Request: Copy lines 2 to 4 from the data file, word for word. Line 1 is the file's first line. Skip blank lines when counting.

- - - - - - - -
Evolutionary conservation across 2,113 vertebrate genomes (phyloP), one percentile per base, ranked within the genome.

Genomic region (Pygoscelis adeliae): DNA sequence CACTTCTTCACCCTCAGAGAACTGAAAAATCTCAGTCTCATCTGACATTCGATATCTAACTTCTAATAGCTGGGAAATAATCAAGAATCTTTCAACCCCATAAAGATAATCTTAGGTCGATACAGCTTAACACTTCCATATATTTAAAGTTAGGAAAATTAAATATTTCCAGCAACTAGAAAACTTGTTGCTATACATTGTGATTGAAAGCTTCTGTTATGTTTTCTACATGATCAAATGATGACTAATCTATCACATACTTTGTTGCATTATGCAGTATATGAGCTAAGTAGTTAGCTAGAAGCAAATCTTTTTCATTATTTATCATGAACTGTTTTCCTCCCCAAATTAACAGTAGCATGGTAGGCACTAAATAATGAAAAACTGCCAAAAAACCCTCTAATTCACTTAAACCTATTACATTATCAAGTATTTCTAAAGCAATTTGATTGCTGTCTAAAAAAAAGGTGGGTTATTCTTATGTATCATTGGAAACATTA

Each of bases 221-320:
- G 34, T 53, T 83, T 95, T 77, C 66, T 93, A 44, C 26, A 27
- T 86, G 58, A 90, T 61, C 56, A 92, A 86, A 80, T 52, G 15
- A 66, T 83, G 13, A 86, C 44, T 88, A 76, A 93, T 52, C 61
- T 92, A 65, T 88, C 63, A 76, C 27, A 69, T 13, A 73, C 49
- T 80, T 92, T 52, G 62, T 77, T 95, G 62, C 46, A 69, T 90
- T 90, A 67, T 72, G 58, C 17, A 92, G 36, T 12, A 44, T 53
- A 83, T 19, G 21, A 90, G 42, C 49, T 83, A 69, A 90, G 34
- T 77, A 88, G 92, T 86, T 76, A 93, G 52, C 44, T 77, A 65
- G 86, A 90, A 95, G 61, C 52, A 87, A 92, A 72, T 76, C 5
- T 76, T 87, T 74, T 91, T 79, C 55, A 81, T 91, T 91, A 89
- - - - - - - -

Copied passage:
Genomic region (Pygoscelis adeliae): DNA sequence CACTTCTTCACCCTCAGAGAACTGAAAAATCTCAGTCTCATCTGACATTCGATATCTAACTTCTAATAGCTGGGAAATAATCAAGAATCTTTCAACCCCATAAAGATAATCTTAGGTCGATACAGCTTAACACTTCCATATATTTAAAGTTAGGAAAATTAAATATTTCCAGCAACTAGAAAACTTGTTGCTATACATTGTGATTGAAAGCTTCTGTTATGTTTTCTACATGATCAAATGATGACTAATCTATCACATACTTTGTTGCATTATGCAGTATATGAGCTAAGTAGTTAGCTAGAAGCAAATCTTTTTCATTATTTATCATGAACTGTTTTCCTCCCCAAATTAACAGTAGCATGGTAGGCACTAAATAATGAAAAACTGCCAAAAAACCCTCTAATTCACTTAAACCTATTACATTATCAAGTATTTCTAAAGCAATTTGATTGCTGTCTAAAAAAAAGGTGGGTTATTCTTATGTATCATTGGAAACATTA

Each of bases 221-320:
- G 34, T 53, T 83, T 95, T 77, C 66, T 93, A 44, C 26, A 27